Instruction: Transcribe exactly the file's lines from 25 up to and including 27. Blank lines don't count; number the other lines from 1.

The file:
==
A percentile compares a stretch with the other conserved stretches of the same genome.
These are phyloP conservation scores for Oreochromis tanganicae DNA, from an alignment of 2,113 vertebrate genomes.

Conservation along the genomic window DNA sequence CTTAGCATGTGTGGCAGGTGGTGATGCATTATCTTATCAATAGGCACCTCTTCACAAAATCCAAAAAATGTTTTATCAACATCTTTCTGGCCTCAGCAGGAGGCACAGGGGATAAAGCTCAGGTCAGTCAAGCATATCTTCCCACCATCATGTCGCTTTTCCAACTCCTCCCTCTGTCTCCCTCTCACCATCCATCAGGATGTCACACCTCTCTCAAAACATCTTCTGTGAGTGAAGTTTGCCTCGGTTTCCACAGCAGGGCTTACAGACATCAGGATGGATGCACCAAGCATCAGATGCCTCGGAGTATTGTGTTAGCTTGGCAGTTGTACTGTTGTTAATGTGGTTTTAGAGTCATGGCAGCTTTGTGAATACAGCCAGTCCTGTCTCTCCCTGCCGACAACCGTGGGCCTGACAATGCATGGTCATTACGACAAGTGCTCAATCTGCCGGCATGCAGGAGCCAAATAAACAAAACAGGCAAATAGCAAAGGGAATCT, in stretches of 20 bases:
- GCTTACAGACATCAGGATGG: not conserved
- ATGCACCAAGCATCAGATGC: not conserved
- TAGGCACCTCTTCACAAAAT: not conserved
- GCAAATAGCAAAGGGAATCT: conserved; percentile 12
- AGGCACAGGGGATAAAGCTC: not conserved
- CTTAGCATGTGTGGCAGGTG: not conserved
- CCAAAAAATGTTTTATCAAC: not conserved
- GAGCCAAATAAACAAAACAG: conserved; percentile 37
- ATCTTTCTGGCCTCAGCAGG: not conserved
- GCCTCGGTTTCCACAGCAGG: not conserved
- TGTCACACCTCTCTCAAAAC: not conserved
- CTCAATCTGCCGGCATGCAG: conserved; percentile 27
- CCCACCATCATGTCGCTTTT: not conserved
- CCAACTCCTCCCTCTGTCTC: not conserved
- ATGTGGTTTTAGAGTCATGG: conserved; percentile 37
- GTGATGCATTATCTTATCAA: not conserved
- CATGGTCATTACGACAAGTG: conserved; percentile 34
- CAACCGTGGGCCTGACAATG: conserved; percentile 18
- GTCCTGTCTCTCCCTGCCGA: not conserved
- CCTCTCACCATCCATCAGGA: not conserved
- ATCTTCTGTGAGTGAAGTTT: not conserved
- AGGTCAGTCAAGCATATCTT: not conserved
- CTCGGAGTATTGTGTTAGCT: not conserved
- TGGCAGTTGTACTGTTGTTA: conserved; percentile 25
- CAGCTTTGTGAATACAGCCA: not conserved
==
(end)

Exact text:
- AGGTCAGTCAAGCATATCTT: not conserved
- CTCGGAGTATTGTGTTAGCT: not conserved
- TGGCAGTTGTACTGTTGTTA: conserved; percentile 25